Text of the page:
I know you’re going on tour very soon — where are you headed? Is this something that’s been in the works for a while now?
Yup! We’ve been working really hard on getting ready for the road again. We’re doing a month long run in October down the Gulf Coast, up through several states, over to Nashville and then down through Oklahoma before coming back home for our Houston release show at Walter’s on November 5th! Our full tour dates are listed over at our Facebook page.
I’ve only heard a little bit of the upcoming EP; can you talk about what it’s like, musically? It already doesn’t sound like Featherface Mk. II, at least know from my brief exposure to it. Is this aiming in a different direction?
It’s tricky trying to describe your music to people, because it’s so hard to separate yourself from it. I guess I could point at a few things or artists that it might sound similar to, but I might just leave it at this: big, sparkly, loud.
So, for Friday, what’s the deal? Are you going to do a set yourselves, or is it just a true listening party?
Yes, Friday! We’re throwing a free listening party and art show with our pals in Wonky Power over at TOMO Mags to celebrate the release of our new EP, Lighten Up. We’ve worked with several artists over the past year, and we’re going to be showcasing a few pieces from them, in addition to releasing a lyric zine for the EP featuring work from the artists.
We will not be performing live — our Houston release show/tour homecoming is November 5th at Walter’s, with Deep Cuts, The Lories, and Mantra Love — but there will be an awesome listening room sponsored by Steamboat Ampworks where people can spin the new album in super shiny hi-fi. It’s going to be a really fun night, and it’s also Travis’ birthday, so we’ve got a whole lot to celebrate!
What the heck is TOMO Mags? I’d never heard of the place before now…
TOMO Mags is an independent magazine store in Montrose, at 1206 Hawthorne Street, that also has a great coffee shop and art gallery space inside. They’ve been so supportive of the local art community, and it’s an especially great place to have a show based around visual art, which gets me excited about trying something a little different in the space.
They also operate a tiny TOMO bus that allows them take the shop on the road. It’s honestly been really surprising to me how few people have heard of the place, so I’m happy to be spreading the word about all of the good work they do.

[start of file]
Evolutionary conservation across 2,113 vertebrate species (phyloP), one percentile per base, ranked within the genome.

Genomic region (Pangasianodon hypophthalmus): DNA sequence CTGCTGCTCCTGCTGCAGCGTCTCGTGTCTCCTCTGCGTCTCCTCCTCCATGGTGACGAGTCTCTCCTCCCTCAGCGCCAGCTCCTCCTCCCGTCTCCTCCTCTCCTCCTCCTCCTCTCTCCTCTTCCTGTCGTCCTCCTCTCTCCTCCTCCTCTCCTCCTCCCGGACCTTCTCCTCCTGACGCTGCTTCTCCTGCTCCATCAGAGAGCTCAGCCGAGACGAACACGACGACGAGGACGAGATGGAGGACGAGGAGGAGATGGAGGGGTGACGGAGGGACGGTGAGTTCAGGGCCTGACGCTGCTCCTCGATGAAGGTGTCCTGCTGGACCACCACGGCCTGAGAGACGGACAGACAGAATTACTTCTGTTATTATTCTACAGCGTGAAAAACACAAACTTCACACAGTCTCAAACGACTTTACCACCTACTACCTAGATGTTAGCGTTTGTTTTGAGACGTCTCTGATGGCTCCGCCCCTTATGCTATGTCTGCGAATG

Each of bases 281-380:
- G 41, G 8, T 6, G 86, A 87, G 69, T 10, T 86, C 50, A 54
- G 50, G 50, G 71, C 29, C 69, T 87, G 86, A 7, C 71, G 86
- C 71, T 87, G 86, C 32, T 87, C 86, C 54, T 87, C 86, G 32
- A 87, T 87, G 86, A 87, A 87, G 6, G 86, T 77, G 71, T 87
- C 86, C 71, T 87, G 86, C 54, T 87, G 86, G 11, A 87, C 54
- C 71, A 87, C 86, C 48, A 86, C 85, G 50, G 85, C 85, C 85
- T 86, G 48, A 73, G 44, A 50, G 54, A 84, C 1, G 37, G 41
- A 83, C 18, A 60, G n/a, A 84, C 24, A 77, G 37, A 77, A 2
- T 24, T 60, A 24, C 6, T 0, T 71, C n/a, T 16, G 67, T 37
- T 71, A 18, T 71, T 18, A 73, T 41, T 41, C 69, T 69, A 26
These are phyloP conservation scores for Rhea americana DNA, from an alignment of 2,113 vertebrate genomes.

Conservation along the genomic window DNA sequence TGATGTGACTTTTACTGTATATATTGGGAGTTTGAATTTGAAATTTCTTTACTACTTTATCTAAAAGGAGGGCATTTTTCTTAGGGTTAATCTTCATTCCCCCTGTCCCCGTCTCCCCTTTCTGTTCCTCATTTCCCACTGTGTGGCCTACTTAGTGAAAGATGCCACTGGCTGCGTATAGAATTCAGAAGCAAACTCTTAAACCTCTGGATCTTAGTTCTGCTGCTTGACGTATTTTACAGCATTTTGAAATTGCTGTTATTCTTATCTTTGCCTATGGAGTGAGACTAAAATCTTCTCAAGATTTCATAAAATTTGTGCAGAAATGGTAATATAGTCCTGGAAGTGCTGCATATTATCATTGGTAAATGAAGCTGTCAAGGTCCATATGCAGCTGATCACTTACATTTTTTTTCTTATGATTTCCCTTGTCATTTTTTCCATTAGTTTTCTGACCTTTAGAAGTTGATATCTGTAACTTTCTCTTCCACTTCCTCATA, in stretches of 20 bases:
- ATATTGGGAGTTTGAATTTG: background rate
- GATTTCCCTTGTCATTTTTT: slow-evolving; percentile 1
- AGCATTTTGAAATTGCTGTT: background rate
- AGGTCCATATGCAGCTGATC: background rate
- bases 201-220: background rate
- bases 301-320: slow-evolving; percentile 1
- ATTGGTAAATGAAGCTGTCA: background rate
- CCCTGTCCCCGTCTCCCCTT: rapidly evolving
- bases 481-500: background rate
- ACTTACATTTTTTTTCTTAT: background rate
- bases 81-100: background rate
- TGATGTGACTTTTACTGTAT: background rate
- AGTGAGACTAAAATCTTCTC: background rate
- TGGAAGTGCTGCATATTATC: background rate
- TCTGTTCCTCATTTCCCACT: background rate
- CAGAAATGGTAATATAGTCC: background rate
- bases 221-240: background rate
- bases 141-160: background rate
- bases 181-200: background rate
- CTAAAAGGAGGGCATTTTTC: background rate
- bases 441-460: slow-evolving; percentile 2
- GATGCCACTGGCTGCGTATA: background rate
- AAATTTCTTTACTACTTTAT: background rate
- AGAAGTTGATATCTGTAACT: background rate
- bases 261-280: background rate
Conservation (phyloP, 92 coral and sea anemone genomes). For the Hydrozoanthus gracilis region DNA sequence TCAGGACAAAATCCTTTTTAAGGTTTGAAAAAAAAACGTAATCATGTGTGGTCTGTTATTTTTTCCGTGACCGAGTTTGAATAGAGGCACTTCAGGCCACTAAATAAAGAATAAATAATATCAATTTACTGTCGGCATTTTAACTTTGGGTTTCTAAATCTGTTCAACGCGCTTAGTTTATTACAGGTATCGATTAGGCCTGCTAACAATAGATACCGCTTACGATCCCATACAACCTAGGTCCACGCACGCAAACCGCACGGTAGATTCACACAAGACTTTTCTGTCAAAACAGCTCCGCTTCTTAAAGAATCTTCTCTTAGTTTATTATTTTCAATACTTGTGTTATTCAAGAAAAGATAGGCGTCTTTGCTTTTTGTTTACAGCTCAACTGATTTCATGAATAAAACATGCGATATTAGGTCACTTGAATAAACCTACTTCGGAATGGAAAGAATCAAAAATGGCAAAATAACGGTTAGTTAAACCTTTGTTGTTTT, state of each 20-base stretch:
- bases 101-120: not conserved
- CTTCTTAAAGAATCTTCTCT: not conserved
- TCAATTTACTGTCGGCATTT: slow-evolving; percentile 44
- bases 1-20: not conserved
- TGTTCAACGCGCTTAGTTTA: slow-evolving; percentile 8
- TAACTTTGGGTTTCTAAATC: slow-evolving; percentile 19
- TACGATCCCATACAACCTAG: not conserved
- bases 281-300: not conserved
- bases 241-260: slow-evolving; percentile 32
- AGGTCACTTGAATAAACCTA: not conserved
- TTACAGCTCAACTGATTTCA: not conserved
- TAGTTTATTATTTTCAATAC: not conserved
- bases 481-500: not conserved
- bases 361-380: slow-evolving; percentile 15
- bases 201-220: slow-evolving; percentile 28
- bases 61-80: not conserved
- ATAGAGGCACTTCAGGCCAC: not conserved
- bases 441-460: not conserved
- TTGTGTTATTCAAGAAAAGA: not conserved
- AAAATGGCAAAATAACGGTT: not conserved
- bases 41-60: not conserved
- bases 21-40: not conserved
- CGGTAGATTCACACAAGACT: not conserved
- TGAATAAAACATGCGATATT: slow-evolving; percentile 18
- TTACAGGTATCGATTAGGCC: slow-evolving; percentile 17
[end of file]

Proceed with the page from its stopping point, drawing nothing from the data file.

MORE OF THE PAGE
On a tech-y note, I saw you guys worked with engineers from Converse Rubber Tracks for the new EP; how did that come about?
Yup! We’ve become good friends with Aaron Bastinelli and Justin Douglas, who are both super-talented engineers for the Rubber Tracks program. I’d met Aaron at a Rubber Tracks session for Featherface during SXSW several years ago, and we kind of just instantly hit it off and kept in touch.
Once I had started shopping around the demos for the EP, Aaron recommended that I reach out to Justin for finishing out the production work. Those two guys just have this incredible way of producing that makes you simultaneously let go of any inhibitions you have, while still keeping you laser-focused. Justin ended up producing a lot of the EP, and I flew up to Brooklyn to finish mixing the record with Aaron in his studio.
I’ve learned so much from those two in the relatively short time that we’ve known each other. The basic tracks for the EP we’re actually tracked live to tape with our pal Erik Wofford at Cacophony Recorders in Austin, a Grammy-winning heavyweight in his own right, and then mastered by our friend Michelle Mancini out in Hollywood.
What was the overall process of making the EP like? Easy, painful, in-between?
Overall, I’d say that it was pretty manic. The writing process for me is so hard to pin down, because sometimes I’ll just be driving my van down 288, and an entire song will start playing in my head. Most of the time, though, it will more closely resemble these little pieces that come to you here and there, and your job is to painstakingly put them together, only to rip them up three or four times after that.